has opened a formal criminal investigation and police 
investigators attempted to enter an Orthodox church in the 
village of Kutale where the recently exhumed remains were 
being stored, awaiting reburial. Media reported that the 
local priest denied access to the police and enlisted the 
help of the Greek Consul in Gjirokaster, who called on 
authorities not to search the church. 
 
7.  (SBU)  Merdani said that on June 7 Archbishop Yannulatos 
Anastasios (head of the Orthodox church in Albania, but a 
Greek national) visited Greek PM Karamanlis in Athens and 
that the graves were discussed. The following day, the church 
rescinded its opposition and gave access to the church.  A 
team of investigators began a forensic analysis of the 69 
sets of remains.  The Albanian press widely reported a Greek 
government statement that the exhumations were a private 
initiative being carried out by the relatives of the soldiers 
and that the Greek government, and its consular service in 
Albania, had no official involvement.  This helped to calm 
emotional outbursts in the press that have surrounded the 
issue. Father Merdani told us that the exhumations were 
funded by an association established by the relatives of the 
fallen soldiers.  The GoG's statement did not, however, refer 
to GoG involvement in mausoleum funding. 
 
8. (C)  Meksi told us that the exhumations had been done in a 
slipshod manner and that many of the skeletons were not 
complete or contained more bones than anatomically correct. 
Moreover, of the 69 cadavers examined, three have been 
confirmed to be of children, four of women, and two of 
persons over the age of 60.  Meksi acknowledged that most 
were of men between the ages of 18 and 30 and showed evidence 
of having been killed in battle.  More detailed analysis is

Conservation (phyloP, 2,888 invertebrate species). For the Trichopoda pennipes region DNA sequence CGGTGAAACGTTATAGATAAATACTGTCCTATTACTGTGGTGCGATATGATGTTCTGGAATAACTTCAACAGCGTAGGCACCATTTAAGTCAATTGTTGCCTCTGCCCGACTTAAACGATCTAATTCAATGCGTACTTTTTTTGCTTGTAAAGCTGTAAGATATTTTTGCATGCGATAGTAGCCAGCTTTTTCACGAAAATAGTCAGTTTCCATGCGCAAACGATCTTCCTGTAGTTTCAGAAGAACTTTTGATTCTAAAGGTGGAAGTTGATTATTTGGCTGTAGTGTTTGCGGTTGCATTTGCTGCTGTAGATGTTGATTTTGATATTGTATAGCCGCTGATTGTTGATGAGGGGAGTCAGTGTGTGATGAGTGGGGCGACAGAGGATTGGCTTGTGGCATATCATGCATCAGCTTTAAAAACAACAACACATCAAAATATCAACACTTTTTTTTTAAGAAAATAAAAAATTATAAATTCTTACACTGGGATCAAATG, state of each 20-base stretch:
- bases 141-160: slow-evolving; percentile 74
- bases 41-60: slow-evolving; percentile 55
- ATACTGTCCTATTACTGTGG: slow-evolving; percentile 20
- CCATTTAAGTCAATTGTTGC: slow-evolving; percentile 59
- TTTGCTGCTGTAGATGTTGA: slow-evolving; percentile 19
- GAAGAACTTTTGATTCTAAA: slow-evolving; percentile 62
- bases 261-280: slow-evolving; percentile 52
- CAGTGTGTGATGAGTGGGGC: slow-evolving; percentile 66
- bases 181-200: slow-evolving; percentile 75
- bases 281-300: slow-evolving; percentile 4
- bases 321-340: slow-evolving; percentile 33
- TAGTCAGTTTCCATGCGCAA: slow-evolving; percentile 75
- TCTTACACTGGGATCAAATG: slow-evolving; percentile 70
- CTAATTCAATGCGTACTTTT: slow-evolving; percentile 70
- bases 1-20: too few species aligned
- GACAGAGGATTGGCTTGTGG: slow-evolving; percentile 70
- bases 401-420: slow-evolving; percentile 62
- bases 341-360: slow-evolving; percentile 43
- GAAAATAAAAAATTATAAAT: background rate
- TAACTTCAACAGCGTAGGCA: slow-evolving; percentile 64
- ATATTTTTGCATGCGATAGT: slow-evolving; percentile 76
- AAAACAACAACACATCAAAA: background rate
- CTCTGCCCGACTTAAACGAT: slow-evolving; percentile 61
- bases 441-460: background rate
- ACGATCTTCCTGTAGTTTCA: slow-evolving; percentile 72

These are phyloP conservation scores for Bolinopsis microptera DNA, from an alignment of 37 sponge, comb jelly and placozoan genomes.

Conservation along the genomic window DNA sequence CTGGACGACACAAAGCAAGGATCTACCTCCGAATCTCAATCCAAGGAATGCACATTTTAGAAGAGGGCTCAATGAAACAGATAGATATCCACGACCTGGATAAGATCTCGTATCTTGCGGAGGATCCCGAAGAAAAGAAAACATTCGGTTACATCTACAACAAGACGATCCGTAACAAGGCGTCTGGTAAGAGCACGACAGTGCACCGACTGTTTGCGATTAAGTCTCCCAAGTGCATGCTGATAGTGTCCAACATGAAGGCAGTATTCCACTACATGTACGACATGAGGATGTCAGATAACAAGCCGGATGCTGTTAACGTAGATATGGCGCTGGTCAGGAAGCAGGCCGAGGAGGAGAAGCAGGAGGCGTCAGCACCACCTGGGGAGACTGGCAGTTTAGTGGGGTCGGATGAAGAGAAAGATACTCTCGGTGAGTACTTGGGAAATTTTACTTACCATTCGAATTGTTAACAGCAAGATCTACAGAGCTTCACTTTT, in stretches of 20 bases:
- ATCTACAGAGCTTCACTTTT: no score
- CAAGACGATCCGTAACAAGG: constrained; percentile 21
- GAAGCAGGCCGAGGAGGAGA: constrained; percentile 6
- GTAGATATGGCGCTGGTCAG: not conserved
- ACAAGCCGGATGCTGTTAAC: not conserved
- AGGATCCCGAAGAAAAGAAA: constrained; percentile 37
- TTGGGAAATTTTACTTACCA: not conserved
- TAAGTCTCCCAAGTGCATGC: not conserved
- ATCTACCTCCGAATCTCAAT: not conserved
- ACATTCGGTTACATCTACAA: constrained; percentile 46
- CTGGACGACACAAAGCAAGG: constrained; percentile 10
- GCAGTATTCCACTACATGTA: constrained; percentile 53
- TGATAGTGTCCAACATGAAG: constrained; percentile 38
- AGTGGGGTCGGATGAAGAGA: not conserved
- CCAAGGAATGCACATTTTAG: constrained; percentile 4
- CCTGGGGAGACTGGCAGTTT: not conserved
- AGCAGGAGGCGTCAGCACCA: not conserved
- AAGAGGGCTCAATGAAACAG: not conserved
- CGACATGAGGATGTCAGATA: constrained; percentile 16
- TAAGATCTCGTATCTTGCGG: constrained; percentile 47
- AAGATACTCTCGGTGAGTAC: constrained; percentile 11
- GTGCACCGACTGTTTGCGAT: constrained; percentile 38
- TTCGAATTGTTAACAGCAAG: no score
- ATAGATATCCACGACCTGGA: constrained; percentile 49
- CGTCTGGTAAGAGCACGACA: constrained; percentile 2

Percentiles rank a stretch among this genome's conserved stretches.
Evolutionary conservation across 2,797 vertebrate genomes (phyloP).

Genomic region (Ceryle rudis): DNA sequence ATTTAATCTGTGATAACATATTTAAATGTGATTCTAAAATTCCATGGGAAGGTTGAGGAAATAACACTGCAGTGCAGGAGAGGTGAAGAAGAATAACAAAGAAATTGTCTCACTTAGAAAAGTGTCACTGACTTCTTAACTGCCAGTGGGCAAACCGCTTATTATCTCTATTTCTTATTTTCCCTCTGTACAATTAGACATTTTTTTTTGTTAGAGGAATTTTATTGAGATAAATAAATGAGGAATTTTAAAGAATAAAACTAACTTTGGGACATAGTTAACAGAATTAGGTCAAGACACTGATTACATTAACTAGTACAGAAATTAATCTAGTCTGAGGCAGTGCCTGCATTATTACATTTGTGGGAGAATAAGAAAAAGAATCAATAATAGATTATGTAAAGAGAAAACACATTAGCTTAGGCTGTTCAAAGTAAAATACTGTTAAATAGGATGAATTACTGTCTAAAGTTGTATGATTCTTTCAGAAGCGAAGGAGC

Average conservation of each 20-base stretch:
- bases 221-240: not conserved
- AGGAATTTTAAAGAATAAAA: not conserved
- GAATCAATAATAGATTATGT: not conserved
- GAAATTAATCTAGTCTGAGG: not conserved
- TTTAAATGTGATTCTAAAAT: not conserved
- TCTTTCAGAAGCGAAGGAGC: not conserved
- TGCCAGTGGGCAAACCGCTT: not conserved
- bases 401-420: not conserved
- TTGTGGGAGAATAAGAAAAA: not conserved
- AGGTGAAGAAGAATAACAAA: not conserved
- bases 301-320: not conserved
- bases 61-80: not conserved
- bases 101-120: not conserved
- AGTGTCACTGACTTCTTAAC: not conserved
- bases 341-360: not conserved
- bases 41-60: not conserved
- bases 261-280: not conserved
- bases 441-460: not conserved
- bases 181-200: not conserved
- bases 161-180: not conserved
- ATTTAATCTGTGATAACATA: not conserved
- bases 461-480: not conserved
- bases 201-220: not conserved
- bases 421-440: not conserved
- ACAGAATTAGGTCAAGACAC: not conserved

needed in a handful of cases.  Official results will be 
released in two weeks. 
 
OVERZEALOUS GRAVE-DIGGERS? 
-------------------------- 
 
9. (C)  Meksi said he learned that villagers had been hired 
to perform the exhumations and were paid between 50 and 100 
Euros for each skeleton exhumed. Father Merdani said that 
although most of the exhumations were performed under the 
observation of a priest, one of the gravediggers was fired 
for working after hours and stealing gold fillings and other 
valuables from the graves. 
 
 
ALBANIANS CLAIM AN AFFRONT TO THEIR SOVEREIGNTY 
--------------------------------------------- -- 
 
10. (SBU) Citing the failure of the Orthodox church (and its 
Greek national Archbishop) to obtain the necessary building 
permits for mausoleums, as well as the lack of official 
authorization to exhume human remains, some local political 
commentators and politicians have decried what they consider 
an intrusion into Albanian sovereignty. They claim that 
Greece has never formally recognized its border with Albania 
and still refers to southern Albania as "Northern Epirus." 
(Note: Albania and Greece have never formally ended the state 
of war that began when Italian troops invaded Greece from 
Albania in 1940.  End note.)  Commentators have also argued 
that the building of mausoleums (and schools -- see reftel) 
was an attempt to "Hellenize" the region. Some politicians 
have even called for the resignation of Archbishop 
Anastasios, claiming that he used the church as a proxy for 
carrying out Greek ambitions in Albania. 
 
11. (SBU) PM Berisha told reporters on June 1 that "The 
exhumation is unauthorized and represents a criminal act. 
There is an ongoing investigation by judicial authorities and 
police...to determine whether the remains come from Albanian 
village inhabitants or Greek soldiers."  He did not, however, 
mention the Greek Government, and has remained silent on the 
 
matter since. 
 
 
COMMENT: OFFICIAL RESTRAINT, PRIVATE RESENTMENT 
--------------------------------------------- - 
 
12.  (C)  The GoA seems to recognize that this is a 
hot-button issue that could not only incite ethnic tensions 
domestically, but potentially even complicate foreign policy 
objectives, including Kosovo independence and EU accession -- 
two issues in which the support of Greece for Albanian 
positions is considered vital. In a discussion with DCM, the 
Greek DCM downplayed the dispute, stating that it did not 
involve the GoG but rather a few individuals.  Indeed, the 
GoA, and apparently the GoG as well, seem comfortable to cast 
the whole dispute as one between private parties rather than 
an issue of governmental concern -- probably a good thing 
since it indicates that neither government is looking to stir 
up nationalism for the sake of short-term political gain. 
Nevertheless, the potentially extra-legal manner of the 
exhumations and mausoleum construction, will likely 
exacerbate the long-standing mistrust many Albanians have for 
their Greek neighbors. 
RIES